Wed01242018

LAST_UPDATEWed, 24 Jan 2018 9am

Does A Shariah-Compliant Washing Machine Mean The Existing Ones Are Non-Islamic?

An article in Utusan Malaysia which recently featured an inventor showcasing his latest creation: a washing machine that he claims to be Shariah-compliant, to be used for Muslims so that they can ensure their clothes will be cleaned in the Islamic way, had received mixed reactions from readers.

While many questioned if there was a need to create such a product targeted only for a certain group of people, Muslims were primarily concerned over the fact that their current washing machines used were completely invalid in an Islamic viewpoint?

A question that also begs is, in light of the recent viral image of a launderette for Muslim customers only in Johor which came under fire, would this cause unnecessary tension between races in the nation?

Yesterday, the Sultan of Johor, Sultan Ibrahim voiced his disappointment over the service provided by the launderette in the state, stating the owner’s discriminatory policy “went against the vision of a united, harmonious, moderate, tolerant Johor.” Echoing His Majesty's stance, safe to say, should a Shariah-compliant washing machine hit the market, it could possibly create an even bigger social gap between Muslim and non-Muslims in the country.

Nevertheless, while the Shariah-compliant washing machine is still under development and far from commercialisation, Malaysian Digest sought out opinions from religious and industry experts whether Muslims in Malaysia really need a revision in the current washing machine system to meet their religious needs, and whether they see this innovation being feasible in the market.

Inventor Shares His Motivation For The Invention

We interviewed Dr Hudzari Razali, the Universiti Teknologi MARA (UiTM) lecturer who came up with the invention of the Shariah-compliant washing machine. He was previously a lecturer from Universiti Sultan Zainal Abidin (UNiSZA) in Kuala Terengganu, involved in the field of academic research since 2002.

“My motivation for the invention of the washing machine is primarily to comply with the Shariah standards that has been decided by some Islamic scholars.

“While I do not deny the existing type of washing machine that we currently have in the market, as a Muslim I believe Allah has created us and to test which among us is best in deed, as according to Chapter 67, Verse 2 of the Holy Qur’an: “He who created death and life to test you as to which of you is best in deed.”

“So I believe we must try to be our best in applying Islamic elements in all aspects of our lives,” said the lecturer.

Dr Hudzari insisted that the main difference between his product and the existing ones in the market is its mechanism that allows water to continuously flow inside the drum during the beginning part of the ‘spin’ stage, instead of just spinning the clothes that were wet from the water of the ‘rinse’ stage.

“In conventional machines, the wet clothes inside the drums will be dried during the spin mode. For my product, the spin mode will be done for around ten minutes, and during the first three minutes, three litres of water will continuously flow inside the drum, rinsing the clothes from the water of the ‘rinse’ stage,” he explained.

The lecturer started the invention of the product since 2013, after he received a Research Acculturation Grant Scheme (RAGS) funding from the Ministry Of Higher Education (MOHE). The washing machine is a subsequent invention after his research into removing the harmful natural substances from ubi gadong or Dioscorea daemona (yam) resulted in a machine that is similar to the washing machine.

Ubi gadong is a type of tuber plant that contains toxic substances in it, however it is edible if the tuber is processed correctly as according to Dr Hudzari’s research, which involves a machine that flows water continuously on the tuber while it is being processed.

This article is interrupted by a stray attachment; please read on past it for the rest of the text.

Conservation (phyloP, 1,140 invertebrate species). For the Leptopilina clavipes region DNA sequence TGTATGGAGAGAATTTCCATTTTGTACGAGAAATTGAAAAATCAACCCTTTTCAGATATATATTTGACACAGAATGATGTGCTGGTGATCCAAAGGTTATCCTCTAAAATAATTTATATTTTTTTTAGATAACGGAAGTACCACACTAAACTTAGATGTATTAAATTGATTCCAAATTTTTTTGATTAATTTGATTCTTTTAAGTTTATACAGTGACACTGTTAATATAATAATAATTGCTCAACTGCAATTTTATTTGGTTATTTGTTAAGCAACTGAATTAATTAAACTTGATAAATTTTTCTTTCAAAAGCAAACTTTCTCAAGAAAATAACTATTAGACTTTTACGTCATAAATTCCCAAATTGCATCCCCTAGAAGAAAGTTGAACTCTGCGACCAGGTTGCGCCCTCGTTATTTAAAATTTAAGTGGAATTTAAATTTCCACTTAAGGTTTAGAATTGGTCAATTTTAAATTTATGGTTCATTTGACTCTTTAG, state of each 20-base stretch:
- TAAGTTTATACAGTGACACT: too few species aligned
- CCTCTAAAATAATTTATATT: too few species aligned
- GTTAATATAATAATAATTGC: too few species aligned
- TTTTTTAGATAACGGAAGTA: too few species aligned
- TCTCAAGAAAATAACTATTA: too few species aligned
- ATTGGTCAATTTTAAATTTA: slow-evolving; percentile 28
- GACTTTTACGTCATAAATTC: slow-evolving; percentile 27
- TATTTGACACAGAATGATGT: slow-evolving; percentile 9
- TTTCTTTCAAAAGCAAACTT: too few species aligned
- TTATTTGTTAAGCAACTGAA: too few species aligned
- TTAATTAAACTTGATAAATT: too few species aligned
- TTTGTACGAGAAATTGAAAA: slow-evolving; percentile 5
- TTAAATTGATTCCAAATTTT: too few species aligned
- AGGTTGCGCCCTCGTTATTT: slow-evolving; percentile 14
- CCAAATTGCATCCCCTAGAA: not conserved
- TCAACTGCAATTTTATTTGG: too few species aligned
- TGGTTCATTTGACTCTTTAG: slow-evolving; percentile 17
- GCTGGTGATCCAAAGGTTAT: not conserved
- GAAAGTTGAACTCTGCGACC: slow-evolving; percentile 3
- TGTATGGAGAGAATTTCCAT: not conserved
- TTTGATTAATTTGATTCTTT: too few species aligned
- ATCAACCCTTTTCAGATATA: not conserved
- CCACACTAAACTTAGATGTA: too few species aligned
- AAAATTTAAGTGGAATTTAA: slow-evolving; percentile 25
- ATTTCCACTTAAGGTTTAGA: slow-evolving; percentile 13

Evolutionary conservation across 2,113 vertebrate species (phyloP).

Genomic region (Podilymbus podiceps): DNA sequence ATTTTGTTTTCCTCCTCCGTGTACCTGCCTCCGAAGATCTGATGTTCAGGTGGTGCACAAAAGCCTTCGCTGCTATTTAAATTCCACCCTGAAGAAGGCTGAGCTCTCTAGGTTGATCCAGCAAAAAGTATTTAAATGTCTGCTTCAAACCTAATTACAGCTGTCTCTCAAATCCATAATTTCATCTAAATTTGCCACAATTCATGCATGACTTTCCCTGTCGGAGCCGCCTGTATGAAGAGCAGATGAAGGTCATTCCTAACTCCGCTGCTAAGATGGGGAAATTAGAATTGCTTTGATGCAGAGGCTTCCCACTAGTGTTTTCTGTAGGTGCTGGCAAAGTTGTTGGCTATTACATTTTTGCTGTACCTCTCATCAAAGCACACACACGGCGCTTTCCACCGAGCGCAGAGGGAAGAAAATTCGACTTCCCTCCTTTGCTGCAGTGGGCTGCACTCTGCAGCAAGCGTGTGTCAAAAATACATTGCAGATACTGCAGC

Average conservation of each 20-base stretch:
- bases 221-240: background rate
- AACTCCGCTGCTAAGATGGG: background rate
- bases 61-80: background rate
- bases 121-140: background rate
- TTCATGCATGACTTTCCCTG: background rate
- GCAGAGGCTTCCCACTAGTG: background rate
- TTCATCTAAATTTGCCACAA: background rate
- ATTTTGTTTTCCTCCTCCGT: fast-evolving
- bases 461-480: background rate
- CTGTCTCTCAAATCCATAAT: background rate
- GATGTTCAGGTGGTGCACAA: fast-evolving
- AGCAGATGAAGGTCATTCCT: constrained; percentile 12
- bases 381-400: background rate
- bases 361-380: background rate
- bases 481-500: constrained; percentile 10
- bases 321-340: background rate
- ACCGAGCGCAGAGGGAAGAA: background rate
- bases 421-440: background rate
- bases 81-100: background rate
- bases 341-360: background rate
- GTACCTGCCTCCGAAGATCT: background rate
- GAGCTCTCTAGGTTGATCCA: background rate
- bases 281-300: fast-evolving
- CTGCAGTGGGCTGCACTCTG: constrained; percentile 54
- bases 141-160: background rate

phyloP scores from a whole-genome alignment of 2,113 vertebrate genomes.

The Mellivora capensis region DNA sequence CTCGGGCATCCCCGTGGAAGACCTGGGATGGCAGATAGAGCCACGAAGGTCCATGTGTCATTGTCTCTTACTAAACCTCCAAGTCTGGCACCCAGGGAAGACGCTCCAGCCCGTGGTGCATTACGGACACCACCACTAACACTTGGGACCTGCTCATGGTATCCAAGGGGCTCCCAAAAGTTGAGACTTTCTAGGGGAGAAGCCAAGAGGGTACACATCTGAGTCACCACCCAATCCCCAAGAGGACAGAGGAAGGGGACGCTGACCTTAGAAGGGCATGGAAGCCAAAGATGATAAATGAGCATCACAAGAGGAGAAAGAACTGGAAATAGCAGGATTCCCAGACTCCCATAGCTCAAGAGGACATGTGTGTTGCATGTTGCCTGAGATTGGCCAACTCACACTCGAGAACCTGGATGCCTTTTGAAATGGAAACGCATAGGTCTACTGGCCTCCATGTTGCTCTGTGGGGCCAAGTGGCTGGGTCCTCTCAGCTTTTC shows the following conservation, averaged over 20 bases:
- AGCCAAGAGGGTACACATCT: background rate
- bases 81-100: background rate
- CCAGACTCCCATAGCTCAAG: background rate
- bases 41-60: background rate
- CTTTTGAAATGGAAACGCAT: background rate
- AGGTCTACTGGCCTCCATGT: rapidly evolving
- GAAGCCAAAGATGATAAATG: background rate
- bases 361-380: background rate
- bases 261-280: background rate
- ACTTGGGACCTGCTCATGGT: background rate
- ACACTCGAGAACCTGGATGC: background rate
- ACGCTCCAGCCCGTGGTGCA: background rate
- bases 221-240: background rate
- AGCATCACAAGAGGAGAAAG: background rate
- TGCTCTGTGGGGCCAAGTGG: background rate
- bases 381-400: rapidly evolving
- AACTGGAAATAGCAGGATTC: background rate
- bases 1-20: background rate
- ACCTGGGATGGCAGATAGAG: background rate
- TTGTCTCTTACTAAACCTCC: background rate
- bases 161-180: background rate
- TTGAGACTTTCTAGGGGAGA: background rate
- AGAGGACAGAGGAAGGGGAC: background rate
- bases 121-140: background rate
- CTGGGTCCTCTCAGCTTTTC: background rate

“Because the toxic substances from the plant was removed due to the continuous water flow, I’d thought the same principle can be adapted to remove stains from clothing as well, and washing clothes with a continuous water flow is advisable and preferred in Islam,” he said.

The washing machine is currently still in development by other lecturers from UiTM Shah Alam, Universiti Teknikal Malaysia Melaka (UTeM) and UNiSZA to improve its performance in competing with the existing washing machines, and he plans for the machines to hit the market around one-and-a-half years from now.

His current prototype, which costed around RM1,000 to build, is registered under the Intellectual Property Corporation of Malaysia (MyIPO) and the lecturer is looking for a second grant for commercialisation purposes. He aims to sell his product at a commercial price lower than RM1,595.

“I have also referred to the Islamic faculty of other universities as well, and they are in agreement with my invention. My idea was also presented at the International Halal Conference 2016 in Shah Alam, and has won a gold medal from the event,” he explained.

Dr Hudzari has already conducted laboratory tests on the performance of his machine, and has submitted his results to be reviewed by the German journal publishing company Springer.

“From the tests that we have done, we can confirm that the stains are completely removed from the clothes via the continuous water flow method, and while we have yet to conduct a comparative test with the machines in the existing market, I am confident of the performance of my invention,” he firmly stated.

Do Washing Machines Really Need To Be Shariah-Compliant?

Inventions aside, what do Islamic scholars think of the existing washing machines we have? While it is understandable for the religion to demand a continuously flowing water source when washing our clothes to ensure that the water is as clean as possible, the conventional machines have also proven to remove stains from clothes effectively.

To gain an insight on the religious perspective, we contacted Muhammad Asyraf Mohd Ridzuan, an Islamic preacher commonly known as Imam Muda Asyraf.

Imam Muda Asyraf.Imam Muda Asyraf.“The issue about washing machines have long-been a topic of discussion by Islamic scholars, as some of them disagree with the working concept of the current washing machines that do not have continuous water flow. They opined that the najis (stains) on clothes should be removed manually first, before putting them inside the drum of the washing machine,” he explained.

However, the general consensus of the Islamic scholars’ state that if the najis on the clothes is small, then it is permissible for Muslims to group together clothes with and without najis inside the washing machine.